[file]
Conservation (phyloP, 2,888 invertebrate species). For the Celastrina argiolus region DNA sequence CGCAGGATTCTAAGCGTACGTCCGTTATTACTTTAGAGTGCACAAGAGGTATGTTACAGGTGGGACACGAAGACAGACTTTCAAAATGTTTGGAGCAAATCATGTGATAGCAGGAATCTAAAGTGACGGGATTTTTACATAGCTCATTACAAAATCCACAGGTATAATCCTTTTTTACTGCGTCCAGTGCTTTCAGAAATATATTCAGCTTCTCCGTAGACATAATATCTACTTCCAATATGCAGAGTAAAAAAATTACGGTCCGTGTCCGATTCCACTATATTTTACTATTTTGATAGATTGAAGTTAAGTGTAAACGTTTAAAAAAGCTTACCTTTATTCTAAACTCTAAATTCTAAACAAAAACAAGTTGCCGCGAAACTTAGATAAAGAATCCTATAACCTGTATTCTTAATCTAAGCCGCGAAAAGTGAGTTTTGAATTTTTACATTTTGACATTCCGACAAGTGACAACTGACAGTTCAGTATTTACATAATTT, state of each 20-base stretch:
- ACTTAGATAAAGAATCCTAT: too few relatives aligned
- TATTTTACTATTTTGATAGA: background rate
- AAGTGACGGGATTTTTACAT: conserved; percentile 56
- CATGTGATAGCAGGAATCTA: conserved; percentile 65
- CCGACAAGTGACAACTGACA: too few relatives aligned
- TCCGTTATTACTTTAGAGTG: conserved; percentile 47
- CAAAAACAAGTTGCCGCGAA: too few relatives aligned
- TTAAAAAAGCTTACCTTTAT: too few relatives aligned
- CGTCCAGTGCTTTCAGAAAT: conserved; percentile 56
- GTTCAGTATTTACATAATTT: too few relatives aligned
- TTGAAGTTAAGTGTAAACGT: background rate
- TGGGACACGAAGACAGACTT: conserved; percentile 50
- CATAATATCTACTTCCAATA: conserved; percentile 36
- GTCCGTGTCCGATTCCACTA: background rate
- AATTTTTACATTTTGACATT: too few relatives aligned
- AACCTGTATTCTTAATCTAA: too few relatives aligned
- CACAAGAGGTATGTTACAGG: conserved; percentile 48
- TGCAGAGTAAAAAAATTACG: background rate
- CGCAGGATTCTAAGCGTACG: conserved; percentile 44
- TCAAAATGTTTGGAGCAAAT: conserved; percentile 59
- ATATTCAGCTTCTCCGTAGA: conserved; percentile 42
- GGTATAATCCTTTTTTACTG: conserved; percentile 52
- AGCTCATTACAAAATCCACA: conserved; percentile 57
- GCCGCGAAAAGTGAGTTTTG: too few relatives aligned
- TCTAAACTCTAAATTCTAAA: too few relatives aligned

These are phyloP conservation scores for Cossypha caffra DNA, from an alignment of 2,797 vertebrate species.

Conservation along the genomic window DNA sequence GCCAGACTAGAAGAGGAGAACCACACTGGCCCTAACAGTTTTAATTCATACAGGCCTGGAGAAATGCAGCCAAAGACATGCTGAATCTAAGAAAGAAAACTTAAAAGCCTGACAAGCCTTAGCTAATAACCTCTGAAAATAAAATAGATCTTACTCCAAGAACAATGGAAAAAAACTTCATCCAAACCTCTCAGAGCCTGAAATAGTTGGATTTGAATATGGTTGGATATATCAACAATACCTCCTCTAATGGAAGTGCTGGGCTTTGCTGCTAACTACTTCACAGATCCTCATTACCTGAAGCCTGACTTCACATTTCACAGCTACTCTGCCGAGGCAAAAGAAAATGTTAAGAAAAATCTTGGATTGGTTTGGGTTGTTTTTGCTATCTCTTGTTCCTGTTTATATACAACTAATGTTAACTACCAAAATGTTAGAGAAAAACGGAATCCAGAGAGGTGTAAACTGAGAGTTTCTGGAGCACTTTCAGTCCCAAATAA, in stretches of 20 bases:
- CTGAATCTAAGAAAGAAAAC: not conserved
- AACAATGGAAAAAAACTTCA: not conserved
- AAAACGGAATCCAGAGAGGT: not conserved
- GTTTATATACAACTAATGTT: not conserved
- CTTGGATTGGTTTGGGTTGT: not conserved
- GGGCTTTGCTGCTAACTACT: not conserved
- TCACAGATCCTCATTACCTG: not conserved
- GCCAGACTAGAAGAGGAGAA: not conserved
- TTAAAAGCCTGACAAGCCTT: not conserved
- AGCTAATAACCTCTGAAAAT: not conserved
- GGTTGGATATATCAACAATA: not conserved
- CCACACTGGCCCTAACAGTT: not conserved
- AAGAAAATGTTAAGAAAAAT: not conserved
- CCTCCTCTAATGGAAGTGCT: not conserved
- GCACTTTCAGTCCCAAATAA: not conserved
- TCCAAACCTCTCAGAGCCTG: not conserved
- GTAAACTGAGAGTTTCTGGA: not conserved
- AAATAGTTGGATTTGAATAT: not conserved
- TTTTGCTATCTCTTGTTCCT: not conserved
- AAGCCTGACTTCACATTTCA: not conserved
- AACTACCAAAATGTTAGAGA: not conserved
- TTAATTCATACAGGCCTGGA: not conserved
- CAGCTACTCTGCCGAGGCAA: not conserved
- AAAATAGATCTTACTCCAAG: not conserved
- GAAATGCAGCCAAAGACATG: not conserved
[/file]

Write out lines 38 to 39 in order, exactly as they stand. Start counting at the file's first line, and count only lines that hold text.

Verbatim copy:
- AGCTAATAACCTCTGAAAAT: not conserved
- GGTTGGATATATCAACAATA: not conserved